Having been given a few trinkets by a feckless lover, and dreamt of being draped in more, hanging on the arm of the young Squire, Hetty now faces her trinket-free future with dismay.  The humble but real pleasures of a life connected with a close community now seem boring and bleak.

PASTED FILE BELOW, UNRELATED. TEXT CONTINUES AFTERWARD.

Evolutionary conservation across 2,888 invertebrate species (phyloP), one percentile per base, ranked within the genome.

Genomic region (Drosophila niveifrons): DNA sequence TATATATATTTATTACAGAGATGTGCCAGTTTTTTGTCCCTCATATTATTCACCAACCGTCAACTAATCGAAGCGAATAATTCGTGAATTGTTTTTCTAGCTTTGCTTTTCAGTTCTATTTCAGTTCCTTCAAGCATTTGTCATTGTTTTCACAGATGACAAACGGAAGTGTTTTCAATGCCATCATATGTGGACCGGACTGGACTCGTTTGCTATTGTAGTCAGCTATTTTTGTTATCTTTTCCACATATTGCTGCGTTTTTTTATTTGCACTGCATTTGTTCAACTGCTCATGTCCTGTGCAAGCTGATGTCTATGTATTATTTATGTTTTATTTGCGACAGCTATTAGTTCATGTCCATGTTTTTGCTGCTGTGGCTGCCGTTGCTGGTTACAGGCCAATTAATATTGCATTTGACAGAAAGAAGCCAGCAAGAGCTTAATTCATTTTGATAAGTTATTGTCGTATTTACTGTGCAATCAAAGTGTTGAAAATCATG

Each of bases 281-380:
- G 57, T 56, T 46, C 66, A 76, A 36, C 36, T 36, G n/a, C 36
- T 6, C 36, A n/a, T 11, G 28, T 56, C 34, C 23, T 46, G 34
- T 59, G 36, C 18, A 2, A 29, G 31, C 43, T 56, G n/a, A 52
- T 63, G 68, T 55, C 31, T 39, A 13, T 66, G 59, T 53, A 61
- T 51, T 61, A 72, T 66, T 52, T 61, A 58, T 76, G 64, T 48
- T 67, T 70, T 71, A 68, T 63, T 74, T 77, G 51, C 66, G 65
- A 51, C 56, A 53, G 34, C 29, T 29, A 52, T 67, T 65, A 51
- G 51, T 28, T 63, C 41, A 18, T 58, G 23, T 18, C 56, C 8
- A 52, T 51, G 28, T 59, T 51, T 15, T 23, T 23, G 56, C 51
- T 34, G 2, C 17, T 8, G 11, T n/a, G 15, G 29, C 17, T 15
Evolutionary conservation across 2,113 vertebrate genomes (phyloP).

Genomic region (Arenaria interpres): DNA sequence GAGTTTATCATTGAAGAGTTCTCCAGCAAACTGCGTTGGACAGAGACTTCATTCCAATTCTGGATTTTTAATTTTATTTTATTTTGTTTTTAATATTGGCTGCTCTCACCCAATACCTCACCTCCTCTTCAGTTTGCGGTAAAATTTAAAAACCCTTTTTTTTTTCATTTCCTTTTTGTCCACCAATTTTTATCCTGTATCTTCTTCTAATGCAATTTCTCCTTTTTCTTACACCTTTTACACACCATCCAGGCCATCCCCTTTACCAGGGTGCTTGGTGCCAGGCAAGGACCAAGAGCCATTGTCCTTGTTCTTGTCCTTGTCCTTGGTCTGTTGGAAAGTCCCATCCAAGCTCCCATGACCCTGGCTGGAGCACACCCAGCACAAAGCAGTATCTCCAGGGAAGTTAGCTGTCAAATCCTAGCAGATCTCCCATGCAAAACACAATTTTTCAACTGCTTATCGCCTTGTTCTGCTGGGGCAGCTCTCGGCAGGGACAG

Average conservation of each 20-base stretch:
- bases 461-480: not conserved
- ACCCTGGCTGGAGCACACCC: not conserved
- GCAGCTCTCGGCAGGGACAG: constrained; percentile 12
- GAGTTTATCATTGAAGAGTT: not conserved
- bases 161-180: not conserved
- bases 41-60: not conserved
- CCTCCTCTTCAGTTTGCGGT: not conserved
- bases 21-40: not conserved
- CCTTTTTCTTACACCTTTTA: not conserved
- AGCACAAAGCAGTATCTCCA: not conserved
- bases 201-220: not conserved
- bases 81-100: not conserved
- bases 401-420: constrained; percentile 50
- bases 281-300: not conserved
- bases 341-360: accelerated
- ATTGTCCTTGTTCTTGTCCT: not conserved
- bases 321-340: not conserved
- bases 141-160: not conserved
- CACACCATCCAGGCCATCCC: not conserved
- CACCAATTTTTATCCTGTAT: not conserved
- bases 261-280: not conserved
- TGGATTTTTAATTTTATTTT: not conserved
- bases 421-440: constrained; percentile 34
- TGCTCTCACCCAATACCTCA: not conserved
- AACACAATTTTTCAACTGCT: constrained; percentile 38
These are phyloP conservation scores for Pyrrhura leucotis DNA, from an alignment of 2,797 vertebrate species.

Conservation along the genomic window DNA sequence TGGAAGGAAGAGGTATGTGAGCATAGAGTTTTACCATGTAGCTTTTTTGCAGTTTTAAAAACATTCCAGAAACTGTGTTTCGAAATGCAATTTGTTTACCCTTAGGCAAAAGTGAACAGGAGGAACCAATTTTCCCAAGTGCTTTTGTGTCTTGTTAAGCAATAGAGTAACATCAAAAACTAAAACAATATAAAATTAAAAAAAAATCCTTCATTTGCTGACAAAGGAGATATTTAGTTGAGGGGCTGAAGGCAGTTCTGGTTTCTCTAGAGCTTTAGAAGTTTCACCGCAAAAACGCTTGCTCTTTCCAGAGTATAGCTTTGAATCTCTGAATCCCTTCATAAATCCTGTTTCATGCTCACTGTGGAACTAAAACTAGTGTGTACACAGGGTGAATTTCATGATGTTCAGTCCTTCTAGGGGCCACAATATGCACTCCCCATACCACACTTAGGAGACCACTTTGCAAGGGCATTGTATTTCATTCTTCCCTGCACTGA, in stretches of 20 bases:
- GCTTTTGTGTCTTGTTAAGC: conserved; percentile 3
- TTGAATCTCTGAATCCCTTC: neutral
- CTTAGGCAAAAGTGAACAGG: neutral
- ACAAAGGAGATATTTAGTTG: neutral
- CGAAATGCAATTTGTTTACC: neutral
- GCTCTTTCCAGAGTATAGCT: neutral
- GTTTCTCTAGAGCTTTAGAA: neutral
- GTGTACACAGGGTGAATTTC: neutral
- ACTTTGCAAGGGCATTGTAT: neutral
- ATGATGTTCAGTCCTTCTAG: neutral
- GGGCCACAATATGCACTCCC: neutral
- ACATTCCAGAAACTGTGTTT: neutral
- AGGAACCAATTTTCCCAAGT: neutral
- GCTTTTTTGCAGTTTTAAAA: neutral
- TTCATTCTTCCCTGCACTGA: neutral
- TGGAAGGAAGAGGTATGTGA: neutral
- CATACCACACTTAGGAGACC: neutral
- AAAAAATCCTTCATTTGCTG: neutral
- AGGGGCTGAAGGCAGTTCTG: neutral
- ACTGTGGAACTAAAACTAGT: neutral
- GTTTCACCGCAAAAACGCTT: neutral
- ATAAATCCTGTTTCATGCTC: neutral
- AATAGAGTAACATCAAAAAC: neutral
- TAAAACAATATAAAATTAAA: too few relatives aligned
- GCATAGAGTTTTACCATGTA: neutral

‘… there lay the earrings and the locket – the signs of all her short happiness – the signs of the life-long dreariness that was to follow it.’

Source: George Eliot, Adam Bede (Harmondsworth: Penguin, 1985 (1859)), p. 379

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